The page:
Table 1
Examples of atom-selection syntax supported by MMDB

A specific atom A/27/CA
A range of residues A/27-30
All atoms in a specified residue type A/(GLY)/*
A list of atom names A/27/CA,N,C,O
All atoms of a given element type [N]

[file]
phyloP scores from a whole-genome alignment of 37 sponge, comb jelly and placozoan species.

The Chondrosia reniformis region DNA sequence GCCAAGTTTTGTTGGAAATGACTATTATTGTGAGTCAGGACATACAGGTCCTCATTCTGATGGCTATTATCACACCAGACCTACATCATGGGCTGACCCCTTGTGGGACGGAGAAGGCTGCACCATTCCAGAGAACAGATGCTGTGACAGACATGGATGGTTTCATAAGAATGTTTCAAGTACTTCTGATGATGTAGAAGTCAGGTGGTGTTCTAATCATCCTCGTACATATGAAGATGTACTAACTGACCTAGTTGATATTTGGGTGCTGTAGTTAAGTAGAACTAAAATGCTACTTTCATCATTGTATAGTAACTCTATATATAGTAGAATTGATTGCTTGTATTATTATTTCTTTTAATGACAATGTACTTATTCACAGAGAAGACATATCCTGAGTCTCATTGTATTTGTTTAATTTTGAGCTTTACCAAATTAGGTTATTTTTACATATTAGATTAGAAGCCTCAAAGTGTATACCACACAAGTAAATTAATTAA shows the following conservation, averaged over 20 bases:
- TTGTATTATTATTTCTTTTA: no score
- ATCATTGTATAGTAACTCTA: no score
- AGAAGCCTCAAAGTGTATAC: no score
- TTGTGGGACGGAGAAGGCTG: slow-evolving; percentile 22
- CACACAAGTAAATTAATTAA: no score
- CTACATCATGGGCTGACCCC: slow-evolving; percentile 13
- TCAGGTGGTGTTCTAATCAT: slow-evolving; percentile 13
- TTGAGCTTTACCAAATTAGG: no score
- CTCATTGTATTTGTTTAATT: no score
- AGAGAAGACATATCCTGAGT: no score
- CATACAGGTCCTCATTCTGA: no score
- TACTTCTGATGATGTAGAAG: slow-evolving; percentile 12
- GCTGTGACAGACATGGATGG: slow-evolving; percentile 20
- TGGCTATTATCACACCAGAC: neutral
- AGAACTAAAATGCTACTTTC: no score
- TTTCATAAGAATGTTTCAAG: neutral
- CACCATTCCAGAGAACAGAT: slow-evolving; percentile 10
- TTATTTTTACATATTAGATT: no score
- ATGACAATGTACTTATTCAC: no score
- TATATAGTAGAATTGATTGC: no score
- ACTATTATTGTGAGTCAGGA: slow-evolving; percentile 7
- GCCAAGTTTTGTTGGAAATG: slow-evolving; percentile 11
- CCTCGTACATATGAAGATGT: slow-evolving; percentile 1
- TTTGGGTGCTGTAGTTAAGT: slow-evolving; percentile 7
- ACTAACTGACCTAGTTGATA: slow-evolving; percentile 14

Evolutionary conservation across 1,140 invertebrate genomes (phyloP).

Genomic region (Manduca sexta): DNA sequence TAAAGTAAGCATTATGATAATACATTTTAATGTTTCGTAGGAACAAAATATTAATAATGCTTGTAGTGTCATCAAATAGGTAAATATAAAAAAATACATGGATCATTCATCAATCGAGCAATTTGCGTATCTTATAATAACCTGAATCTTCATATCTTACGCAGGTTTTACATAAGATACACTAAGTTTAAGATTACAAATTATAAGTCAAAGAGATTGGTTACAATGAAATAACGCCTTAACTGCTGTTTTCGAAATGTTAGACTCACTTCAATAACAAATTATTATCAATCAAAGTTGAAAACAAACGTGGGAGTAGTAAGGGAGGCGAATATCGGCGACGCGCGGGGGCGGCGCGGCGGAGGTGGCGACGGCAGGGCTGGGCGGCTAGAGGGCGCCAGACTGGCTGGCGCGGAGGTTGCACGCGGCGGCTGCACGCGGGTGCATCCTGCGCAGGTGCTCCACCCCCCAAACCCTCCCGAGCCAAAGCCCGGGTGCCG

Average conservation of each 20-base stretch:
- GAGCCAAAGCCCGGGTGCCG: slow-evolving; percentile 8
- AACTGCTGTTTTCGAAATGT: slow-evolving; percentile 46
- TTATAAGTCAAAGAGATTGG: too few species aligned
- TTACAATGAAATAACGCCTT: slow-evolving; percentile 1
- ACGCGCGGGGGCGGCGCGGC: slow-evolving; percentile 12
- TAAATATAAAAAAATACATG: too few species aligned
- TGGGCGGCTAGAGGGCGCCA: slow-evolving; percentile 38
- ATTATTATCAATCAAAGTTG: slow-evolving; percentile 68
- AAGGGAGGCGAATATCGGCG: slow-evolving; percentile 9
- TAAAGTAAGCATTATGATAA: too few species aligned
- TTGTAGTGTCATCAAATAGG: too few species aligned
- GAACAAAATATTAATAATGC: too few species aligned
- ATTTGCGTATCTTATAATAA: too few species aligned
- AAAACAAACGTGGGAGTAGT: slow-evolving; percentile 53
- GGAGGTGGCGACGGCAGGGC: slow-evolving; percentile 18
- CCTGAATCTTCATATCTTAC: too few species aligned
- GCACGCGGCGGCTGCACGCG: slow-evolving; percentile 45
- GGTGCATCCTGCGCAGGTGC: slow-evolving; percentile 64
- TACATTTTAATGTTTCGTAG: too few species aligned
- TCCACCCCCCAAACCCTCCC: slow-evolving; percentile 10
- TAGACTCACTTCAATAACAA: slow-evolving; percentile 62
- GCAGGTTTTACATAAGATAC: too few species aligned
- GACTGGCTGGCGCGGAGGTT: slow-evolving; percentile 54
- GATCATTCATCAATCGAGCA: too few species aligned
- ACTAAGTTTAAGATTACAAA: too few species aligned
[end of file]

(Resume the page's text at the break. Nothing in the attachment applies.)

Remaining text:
In order to refine macromolecular structures, programs such as REFMAC (Murshudov et al., 1997[Murshudov, G. N., Vagin, A. A. & Dodson, E. J. (1997). Acta Cryst. D53, 240-255.]) need to have constraints on the internal geometry of the structure. The ideal internal geometry (bond lengths, bond angles, torsion angles, atoms constrained to a plane) and estimated standard deviations are saved in a reference file which contains data for amino acids, nucleic acids, sugar monomers and ligands. The same information can also be useful in molecular graphics; for example, the definition of ideal bond lengths tells you which atoms are bonded and this knowledge can be used to derive and display the correct bonds. This is more reliable than the alternative approach, which is to assume that atoms closer than some cutoff distance are bonded. The MMDB library maintains the ideal internal geometry information and provides tools for the application programmer to query: for example, the ideal bond lengths within a given residue in an imported structure. In order to use the internal geometry data, the residues and ligands within an imported structure must be recognized and cross-referenced to the database; this is straightforward for commonly occurring amino acids and nucleic acids which have standard residue names. Identifying non-standard amino acids or non-standard nucleic acids or any ligands within an imported structure is harder, but an efficient mechanism is being developed. The method uses graph-theory techniques which represent each residue or ligand as a graph with nodes representing atoms (with the property of element type) and edges representing bonds. There is a very efficient fast algorithm to match this representation of an unknown residue or ligand in an imported structure against a database of known residues and ligands.